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Migrating hogs create nighttime risks

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By LPR Staff
POST-REGISTER

As winter bears down on Central Texas and foliage and forage becomes less available, feral hogs throughout Caldwell County are leaving their dens for “greener pastures.” Often, those greener pastures are on opposite sides of the highway.
In recent weeks, roadsides throughout Caldwell County, most notably on Highway 142, hav

e become littered with the carcasses of feral hogs, who routinely migrate from field to field in search of food. Unfortunately, the hogs often migrate, not only in pairs or trios, but in large numbers, creating a traffic hazard for drivers.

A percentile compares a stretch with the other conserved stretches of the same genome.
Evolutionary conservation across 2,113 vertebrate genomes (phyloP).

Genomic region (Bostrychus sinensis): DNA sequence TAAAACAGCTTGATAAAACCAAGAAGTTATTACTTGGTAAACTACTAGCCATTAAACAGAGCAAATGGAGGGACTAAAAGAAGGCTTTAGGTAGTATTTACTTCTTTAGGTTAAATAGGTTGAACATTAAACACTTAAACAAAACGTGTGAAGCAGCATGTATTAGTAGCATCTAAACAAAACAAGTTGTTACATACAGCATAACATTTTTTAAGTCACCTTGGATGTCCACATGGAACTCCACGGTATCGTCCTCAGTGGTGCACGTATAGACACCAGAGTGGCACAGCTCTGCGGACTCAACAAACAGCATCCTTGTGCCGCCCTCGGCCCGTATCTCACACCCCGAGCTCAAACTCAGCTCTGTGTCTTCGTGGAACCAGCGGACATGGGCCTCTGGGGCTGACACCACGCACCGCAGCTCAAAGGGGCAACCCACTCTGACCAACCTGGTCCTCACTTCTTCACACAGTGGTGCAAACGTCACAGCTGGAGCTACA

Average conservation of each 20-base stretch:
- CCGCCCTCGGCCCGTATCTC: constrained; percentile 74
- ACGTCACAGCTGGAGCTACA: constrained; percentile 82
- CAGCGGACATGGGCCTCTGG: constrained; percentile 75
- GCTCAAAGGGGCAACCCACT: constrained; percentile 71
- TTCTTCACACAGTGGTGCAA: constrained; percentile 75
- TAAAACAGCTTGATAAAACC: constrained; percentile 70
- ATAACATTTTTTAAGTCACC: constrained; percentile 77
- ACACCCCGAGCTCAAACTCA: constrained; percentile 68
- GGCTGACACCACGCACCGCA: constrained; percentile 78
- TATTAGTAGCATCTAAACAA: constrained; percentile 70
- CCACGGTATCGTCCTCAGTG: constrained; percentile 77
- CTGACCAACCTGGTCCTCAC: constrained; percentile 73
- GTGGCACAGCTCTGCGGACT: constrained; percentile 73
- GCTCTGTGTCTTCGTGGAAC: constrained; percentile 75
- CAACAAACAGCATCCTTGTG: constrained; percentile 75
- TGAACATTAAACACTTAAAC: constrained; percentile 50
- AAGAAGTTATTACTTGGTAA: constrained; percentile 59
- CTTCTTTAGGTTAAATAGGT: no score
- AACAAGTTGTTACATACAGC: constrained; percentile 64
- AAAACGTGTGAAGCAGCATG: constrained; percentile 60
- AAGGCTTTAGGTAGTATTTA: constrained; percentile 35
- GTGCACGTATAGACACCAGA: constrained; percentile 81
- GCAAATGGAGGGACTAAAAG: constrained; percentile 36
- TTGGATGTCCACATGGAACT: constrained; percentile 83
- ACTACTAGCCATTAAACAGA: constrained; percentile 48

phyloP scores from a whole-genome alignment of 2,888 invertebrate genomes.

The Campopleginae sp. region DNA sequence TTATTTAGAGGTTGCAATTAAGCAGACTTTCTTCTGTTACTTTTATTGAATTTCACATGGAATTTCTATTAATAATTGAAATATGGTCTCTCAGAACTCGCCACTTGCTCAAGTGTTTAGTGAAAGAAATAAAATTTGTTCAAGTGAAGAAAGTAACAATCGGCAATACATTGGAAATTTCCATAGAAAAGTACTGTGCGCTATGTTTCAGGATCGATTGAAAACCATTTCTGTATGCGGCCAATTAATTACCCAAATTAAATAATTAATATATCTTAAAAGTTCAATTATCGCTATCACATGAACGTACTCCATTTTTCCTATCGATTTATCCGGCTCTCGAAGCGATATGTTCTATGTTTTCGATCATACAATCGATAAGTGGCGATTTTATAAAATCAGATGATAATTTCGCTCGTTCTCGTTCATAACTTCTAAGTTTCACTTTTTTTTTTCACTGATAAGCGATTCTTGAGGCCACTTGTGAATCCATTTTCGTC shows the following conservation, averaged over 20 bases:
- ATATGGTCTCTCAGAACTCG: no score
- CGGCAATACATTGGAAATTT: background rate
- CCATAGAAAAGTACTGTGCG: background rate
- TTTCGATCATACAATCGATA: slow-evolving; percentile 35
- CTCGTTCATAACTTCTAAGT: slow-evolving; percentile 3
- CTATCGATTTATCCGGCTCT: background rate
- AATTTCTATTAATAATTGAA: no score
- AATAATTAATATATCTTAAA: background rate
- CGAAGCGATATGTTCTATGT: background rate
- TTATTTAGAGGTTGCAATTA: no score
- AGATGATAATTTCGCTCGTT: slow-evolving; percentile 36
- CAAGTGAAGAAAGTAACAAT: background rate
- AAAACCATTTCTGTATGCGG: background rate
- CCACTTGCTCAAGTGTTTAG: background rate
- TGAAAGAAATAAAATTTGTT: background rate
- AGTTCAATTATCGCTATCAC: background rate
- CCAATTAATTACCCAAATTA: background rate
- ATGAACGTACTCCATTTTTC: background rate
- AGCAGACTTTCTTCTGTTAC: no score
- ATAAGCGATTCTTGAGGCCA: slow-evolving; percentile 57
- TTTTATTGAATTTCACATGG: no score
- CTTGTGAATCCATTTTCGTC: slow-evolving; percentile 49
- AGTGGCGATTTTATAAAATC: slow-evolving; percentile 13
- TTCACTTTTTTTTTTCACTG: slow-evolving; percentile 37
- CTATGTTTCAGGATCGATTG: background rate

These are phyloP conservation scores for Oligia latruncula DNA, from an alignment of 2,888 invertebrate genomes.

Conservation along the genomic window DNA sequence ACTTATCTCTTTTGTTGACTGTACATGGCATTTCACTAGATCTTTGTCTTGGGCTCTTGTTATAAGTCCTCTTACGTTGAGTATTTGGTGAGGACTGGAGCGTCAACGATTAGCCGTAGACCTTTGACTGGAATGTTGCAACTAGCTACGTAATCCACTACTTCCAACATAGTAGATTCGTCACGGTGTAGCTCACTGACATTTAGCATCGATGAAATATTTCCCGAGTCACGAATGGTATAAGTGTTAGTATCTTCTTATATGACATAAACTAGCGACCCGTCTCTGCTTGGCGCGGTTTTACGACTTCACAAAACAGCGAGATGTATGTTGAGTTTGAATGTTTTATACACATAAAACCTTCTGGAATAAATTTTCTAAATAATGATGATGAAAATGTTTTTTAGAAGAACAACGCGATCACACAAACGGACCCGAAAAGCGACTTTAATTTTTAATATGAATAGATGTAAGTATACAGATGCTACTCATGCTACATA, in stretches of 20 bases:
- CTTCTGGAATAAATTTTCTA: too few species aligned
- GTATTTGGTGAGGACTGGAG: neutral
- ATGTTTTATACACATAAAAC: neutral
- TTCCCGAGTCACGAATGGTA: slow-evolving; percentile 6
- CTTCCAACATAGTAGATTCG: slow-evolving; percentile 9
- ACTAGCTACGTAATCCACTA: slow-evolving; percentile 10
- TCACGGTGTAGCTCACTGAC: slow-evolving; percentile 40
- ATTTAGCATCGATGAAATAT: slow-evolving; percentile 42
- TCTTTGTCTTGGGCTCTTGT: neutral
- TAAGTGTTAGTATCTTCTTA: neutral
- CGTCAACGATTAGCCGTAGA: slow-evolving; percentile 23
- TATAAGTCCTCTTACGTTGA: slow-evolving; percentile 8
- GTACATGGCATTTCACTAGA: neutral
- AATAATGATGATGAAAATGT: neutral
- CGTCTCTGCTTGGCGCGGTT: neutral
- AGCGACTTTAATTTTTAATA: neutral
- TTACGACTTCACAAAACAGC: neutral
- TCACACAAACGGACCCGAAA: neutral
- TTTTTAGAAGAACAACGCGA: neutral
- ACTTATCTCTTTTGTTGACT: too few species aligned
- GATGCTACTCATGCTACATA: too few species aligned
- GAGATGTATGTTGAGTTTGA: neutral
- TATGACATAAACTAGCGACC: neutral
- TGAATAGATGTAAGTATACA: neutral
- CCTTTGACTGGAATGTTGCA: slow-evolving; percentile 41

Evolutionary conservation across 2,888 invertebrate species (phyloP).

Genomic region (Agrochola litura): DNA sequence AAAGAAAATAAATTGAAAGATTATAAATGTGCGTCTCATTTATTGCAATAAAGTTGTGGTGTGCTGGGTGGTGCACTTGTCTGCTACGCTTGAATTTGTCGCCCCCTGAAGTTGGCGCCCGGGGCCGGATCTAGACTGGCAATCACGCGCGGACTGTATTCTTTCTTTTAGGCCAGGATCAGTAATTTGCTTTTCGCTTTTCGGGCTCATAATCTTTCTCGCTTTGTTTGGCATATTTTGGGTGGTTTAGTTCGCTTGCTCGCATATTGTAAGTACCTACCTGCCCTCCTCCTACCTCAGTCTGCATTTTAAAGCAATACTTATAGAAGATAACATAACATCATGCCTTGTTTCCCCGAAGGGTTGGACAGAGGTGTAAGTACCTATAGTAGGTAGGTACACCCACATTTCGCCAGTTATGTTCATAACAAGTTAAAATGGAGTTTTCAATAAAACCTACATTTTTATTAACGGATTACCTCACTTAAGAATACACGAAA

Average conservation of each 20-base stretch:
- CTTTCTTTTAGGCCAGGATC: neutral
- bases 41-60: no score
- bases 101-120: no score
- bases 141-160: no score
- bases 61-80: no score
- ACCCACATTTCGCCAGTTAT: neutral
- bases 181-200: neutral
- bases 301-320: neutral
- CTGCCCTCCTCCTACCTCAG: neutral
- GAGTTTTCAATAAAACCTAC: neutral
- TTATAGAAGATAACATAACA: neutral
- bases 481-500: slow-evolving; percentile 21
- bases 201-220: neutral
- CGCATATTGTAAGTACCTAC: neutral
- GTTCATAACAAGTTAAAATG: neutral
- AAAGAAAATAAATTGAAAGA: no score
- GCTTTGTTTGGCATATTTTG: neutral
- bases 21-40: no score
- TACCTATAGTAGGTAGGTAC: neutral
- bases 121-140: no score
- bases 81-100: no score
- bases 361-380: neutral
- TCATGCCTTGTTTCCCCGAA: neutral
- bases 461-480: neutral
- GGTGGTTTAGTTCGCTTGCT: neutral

According to Caldwell County Sheriff’s Office Public Information Officer Sgt. Paul Cowan, at least two serious collisions have been caused by hogs in the last few weeks.
Unless drivers take caution, particularly driving at night, however, more are likely to come.
In general, the area’s feral hogs rest during the day, saving their energy for the evening’s forage and migration. Because their coats are often dark, these hogs can be difficult for rural drivers to see and avoid.
Further, because they migrate in groups sometimes as large as nine or ten, herds can cause even larger complications.
Drivers are reminded to exercise extra caution, particularly in dark, rural areas where hogs are known to live and migrate.

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